Windows users cannot listen to tracks on the CD without agreeing to install the anti-piracy program, which merely advises that "it will install a small proprietary software program" that will remain there "until removed or deleted."
But according to Mikko Hypponen, director of research for Finnish antivirus company F-Secure Corp., users who want to remove the program may not do so directly, but must fill out a form on Sony's Web site, download additional software, wait for a phone call from a technical support specialist, and then download and install yet another program that removes the files.
Hypponen agreed that Sony's software could help hackers circumvent most antivirus products on the market today. He added that installing the Sony program on a machine running Windows Vista -- the beta version of the next iteration of Microsoft Windows -- "breaks the operating system spectacularly."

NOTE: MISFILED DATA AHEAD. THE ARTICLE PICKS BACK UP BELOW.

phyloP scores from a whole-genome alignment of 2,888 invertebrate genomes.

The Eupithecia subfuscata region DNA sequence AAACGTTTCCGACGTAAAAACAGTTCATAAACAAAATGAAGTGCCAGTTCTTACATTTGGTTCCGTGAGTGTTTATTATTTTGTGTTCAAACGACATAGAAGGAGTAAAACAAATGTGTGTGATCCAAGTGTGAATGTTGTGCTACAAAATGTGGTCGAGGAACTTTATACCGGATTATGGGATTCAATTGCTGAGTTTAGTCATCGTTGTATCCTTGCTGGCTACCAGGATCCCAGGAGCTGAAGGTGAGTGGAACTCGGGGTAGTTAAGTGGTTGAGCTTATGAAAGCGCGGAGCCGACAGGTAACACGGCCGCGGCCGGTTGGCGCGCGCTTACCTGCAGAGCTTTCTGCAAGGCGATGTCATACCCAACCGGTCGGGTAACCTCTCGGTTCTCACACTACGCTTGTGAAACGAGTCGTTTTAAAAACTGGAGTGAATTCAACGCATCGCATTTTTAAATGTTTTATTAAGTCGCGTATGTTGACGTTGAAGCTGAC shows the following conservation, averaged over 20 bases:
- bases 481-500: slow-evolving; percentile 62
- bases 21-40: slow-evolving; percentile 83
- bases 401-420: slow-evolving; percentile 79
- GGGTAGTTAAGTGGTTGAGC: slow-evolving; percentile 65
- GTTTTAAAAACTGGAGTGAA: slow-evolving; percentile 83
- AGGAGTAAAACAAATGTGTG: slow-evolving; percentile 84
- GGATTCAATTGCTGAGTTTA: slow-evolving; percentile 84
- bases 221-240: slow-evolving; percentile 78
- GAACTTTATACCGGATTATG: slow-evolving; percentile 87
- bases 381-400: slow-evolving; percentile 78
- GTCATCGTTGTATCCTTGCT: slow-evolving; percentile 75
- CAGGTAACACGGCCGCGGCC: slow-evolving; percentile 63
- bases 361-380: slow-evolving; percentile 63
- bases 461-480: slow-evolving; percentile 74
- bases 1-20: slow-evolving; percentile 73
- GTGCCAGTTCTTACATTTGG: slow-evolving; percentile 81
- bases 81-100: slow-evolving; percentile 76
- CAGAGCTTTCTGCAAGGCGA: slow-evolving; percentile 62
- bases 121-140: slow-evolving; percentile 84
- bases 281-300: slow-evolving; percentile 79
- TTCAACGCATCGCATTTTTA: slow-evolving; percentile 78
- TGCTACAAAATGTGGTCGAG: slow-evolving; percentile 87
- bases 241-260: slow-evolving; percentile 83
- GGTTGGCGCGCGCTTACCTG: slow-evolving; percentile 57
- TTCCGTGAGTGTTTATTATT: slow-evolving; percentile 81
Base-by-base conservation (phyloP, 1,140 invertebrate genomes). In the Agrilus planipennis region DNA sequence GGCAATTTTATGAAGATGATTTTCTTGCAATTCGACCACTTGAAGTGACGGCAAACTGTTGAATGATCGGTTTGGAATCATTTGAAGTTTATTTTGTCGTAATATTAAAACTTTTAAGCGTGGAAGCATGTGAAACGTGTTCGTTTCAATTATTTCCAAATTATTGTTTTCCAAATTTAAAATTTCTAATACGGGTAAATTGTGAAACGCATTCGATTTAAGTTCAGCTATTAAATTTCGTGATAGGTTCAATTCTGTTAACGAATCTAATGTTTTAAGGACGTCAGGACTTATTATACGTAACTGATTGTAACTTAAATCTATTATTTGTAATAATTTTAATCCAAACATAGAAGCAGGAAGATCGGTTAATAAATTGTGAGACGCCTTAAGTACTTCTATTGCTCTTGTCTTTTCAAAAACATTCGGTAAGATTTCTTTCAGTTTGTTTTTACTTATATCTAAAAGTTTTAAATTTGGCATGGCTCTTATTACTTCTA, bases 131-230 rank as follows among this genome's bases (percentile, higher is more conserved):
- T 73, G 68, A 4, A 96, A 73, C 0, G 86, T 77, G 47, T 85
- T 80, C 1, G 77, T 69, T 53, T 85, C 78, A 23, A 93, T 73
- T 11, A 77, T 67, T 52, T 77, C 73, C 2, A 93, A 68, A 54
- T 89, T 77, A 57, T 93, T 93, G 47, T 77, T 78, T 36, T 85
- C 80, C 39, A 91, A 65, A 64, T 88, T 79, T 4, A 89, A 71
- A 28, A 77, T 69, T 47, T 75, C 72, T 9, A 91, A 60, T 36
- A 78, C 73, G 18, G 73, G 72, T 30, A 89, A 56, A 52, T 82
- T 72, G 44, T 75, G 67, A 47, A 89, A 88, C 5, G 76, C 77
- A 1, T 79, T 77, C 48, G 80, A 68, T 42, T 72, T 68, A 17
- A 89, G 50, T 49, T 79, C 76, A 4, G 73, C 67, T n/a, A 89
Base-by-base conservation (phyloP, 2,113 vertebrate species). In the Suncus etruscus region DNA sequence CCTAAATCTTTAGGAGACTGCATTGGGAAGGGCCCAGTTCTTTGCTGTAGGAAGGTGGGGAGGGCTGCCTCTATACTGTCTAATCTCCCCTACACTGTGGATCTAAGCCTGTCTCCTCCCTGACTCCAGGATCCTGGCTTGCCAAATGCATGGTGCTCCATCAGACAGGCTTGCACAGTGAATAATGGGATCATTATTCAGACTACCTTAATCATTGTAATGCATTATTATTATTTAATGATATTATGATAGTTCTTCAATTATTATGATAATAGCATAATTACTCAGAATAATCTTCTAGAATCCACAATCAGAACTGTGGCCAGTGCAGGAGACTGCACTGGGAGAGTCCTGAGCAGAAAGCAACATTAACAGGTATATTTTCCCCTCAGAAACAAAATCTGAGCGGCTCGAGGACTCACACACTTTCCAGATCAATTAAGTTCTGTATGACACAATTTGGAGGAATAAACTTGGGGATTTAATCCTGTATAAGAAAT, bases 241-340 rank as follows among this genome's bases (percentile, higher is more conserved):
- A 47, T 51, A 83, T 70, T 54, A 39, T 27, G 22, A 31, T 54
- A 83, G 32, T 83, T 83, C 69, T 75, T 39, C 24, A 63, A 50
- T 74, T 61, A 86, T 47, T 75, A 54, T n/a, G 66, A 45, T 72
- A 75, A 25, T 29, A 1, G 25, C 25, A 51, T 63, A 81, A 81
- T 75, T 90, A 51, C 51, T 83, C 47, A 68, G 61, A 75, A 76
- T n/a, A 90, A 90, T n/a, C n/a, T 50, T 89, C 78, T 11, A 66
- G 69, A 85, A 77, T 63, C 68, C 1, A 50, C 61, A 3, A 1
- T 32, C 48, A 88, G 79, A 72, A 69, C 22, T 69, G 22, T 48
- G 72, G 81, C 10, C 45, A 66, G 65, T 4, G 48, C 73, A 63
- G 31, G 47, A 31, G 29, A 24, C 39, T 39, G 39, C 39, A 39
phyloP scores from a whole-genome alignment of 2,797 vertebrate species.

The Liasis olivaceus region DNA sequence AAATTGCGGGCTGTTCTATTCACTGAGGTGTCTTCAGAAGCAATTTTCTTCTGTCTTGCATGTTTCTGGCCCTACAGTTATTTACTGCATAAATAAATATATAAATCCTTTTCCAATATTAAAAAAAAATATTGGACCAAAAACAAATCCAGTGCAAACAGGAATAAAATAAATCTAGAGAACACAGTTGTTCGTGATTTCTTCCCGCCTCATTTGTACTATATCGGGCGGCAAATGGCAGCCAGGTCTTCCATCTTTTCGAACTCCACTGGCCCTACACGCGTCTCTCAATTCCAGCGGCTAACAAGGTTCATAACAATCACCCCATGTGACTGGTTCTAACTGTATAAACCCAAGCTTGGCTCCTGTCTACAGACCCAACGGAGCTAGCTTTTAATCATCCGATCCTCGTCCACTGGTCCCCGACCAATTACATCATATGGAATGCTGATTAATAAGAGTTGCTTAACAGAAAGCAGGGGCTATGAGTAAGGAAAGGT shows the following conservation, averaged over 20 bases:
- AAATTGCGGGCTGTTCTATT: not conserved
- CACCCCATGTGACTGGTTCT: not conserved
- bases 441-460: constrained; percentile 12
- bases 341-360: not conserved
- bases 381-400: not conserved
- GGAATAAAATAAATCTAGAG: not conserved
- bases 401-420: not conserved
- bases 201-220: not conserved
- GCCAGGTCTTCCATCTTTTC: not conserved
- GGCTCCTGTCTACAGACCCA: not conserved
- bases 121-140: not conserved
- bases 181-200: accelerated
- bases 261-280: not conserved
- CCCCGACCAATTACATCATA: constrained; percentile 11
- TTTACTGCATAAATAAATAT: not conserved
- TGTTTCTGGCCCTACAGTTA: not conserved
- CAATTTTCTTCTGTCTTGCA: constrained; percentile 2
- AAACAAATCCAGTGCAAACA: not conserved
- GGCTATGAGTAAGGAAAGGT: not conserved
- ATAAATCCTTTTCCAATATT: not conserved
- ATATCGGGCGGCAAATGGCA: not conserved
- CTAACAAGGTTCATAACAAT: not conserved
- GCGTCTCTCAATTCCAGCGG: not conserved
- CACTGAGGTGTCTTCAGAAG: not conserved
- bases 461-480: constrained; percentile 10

While the anti-piracy software allows consumers to make a limited number of additional copy-protected discs, it also imposes compatibility and portability constraints. Users of Apple Inc.'s iPod -- the dominant portable media player on the market -- have no way of transferring tracks from protected Sony CDs to their device, since Apple has not yet licensed its own DRM technology for use with copy-protected discs.
"We're still in this new digital era where the entertainment industry wants to protect ... their content, without due consideration of the consumer's right to use that content in a fair way," Russinovich said. "We need to have an open discussion as to where we should draw the line."
David Eisner, a blogger and software developer at the University of Maryland's Computer Aided Life Cycle Engineering Center, believes the record label's actions will ultimately backfire and drive otherwise legitimate customers to download pirated music from the online file-sharing networks.
"The people they're trying to stop from stealing their music are always going to find a way around these types of technologies," Eisner said. "Sony is just hurting people who obtain their products legally, and many of these same people are now going to think twice about doing so."